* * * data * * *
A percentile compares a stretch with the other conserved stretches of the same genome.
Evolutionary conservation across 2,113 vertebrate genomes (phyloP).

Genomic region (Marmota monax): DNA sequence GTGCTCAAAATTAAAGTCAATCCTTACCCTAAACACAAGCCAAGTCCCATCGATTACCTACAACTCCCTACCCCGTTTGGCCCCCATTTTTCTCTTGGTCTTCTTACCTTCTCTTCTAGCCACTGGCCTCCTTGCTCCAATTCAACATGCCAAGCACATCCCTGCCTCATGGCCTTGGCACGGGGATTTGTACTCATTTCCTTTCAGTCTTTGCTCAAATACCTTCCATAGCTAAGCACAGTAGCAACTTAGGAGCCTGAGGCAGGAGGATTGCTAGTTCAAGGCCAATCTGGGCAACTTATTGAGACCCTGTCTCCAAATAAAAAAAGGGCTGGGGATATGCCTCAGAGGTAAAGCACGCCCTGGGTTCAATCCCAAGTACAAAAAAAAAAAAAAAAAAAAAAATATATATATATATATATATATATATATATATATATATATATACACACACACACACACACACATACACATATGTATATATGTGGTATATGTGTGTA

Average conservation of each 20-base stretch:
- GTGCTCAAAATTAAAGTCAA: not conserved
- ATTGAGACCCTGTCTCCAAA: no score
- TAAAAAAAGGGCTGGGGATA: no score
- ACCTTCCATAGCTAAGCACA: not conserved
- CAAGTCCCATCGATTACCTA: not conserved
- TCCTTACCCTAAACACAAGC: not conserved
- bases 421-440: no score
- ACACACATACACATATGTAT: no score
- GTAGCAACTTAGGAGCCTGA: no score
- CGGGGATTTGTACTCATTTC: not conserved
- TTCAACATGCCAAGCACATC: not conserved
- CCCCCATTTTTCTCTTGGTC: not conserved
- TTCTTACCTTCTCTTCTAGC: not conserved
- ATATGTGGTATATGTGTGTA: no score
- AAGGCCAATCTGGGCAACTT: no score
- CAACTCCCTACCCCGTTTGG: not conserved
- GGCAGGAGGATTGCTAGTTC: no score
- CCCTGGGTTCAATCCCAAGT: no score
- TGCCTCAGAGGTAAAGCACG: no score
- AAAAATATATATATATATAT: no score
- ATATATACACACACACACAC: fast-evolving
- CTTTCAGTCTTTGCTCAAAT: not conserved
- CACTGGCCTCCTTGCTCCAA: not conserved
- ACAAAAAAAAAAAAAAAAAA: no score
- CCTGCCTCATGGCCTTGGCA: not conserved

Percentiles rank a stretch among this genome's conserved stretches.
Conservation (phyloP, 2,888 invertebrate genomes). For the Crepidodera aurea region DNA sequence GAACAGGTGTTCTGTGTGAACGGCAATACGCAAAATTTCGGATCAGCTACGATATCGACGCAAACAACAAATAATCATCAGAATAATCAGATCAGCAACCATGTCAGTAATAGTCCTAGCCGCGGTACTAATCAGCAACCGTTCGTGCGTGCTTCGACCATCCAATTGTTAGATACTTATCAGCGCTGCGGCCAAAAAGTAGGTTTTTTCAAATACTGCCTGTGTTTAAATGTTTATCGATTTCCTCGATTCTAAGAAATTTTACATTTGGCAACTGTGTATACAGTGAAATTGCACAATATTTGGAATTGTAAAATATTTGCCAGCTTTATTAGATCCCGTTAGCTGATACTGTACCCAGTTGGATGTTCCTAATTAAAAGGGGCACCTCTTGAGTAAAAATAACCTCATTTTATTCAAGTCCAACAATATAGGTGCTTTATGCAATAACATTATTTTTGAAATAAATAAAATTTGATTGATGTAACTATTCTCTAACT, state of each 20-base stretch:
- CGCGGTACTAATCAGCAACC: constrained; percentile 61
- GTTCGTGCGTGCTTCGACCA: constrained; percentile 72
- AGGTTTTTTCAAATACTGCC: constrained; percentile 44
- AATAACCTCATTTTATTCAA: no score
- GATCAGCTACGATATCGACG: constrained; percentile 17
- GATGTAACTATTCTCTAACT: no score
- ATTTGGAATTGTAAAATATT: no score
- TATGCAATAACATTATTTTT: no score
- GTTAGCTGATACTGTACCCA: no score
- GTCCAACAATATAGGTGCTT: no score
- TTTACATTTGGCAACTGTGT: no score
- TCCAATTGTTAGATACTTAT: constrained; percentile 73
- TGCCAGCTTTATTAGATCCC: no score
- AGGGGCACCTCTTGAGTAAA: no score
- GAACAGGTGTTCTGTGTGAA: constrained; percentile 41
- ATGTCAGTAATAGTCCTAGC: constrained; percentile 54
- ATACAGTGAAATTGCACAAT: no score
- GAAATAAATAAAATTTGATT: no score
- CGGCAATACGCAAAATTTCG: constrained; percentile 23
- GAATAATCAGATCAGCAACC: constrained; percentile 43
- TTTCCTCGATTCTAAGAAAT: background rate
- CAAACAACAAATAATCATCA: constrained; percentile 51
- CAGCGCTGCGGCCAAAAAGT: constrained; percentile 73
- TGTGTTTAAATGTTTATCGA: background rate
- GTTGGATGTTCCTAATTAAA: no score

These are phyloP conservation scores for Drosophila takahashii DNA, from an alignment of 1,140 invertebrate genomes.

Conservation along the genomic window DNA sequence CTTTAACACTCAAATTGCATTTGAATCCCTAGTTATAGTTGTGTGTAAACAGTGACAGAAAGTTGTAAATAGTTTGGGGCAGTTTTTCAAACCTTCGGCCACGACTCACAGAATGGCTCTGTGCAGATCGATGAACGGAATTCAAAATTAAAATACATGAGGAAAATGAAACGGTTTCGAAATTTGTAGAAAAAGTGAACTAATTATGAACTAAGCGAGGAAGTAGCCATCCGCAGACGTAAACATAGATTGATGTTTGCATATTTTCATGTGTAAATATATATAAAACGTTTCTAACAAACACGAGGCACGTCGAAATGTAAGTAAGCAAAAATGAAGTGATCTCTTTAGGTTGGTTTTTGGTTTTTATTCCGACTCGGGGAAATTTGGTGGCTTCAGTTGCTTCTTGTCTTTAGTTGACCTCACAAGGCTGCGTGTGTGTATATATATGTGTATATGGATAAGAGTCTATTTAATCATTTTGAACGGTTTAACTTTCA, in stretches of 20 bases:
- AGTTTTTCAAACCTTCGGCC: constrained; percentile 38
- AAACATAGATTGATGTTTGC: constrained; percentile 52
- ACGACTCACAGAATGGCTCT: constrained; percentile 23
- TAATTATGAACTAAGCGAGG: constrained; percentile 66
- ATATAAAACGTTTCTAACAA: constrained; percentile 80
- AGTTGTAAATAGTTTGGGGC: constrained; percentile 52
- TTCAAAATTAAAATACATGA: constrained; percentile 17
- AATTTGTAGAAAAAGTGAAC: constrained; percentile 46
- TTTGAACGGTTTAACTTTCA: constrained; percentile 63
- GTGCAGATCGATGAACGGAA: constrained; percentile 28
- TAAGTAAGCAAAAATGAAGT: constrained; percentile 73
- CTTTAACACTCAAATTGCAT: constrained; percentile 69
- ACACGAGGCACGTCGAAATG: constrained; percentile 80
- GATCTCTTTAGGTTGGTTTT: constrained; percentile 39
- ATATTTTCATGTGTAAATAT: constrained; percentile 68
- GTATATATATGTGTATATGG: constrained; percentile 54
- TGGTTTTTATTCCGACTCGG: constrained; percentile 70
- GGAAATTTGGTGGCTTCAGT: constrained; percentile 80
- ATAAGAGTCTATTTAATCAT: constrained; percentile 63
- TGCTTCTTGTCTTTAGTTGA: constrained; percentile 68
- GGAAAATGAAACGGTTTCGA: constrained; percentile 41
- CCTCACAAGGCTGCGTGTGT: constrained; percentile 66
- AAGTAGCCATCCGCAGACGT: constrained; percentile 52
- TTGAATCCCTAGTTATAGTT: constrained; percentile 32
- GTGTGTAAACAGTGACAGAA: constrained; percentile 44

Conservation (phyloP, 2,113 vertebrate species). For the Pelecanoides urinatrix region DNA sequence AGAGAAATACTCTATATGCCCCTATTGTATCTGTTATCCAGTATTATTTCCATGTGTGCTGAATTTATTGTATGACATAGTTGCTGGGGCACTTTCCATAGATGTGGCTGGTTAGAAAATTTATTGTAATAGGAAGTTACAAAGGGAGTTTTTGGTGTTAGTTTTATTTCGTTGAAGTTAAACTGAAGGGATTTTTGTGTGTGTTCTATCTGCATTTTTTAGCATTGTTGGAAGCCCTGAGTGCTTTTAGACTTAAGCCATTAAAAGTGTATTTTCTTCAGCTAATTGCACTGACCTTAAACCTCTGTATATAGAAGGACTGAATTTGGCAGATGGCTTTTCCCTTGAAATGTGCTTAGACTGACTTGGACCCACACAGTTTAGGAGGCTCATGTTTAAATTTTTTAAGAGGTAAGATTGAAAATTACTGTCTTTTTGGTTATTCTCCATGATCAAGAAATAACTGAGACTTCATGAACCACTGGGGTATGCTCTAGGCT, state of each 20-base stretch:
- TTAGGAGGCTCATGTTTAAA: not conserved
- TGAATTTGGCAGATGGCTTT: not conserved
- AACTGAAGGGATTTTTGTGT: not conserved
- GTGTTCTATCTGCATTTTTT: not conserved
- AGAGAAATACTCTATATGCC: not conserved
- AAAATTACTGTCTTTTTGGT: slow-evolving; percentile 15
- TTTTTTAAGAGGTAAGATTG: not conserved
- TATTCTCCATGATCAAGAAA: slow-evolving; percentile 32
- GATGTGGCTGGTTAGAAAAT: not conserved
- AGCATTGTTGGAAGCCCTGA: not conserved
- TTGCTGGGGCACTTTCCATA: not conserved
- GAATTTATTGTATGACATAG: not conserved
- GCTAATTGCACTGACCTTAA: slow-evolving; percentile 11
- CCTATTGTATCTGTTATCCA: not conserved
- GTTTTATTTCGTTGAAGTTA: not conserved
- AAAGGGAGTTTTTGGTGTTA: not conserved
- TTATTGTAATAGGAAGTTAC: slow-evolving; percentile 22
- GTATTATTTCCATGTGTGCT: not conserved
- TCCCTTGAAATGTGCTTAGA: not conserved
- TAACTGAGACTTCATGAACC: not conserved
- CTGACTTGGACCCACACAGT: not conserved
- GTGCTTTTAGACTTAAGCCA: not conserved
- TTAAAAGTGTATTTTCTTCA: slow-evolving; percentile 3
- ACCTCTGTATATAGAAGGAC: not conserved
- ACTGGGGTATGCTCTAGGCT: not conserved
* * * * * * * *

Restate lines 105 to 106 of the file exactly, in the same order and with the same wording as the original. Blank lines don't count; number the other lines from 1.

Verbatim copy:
- CTGACTTGGACCCACACAGT: not conserved
- GTGCTTTTAGACTTAAGCCA: not conserved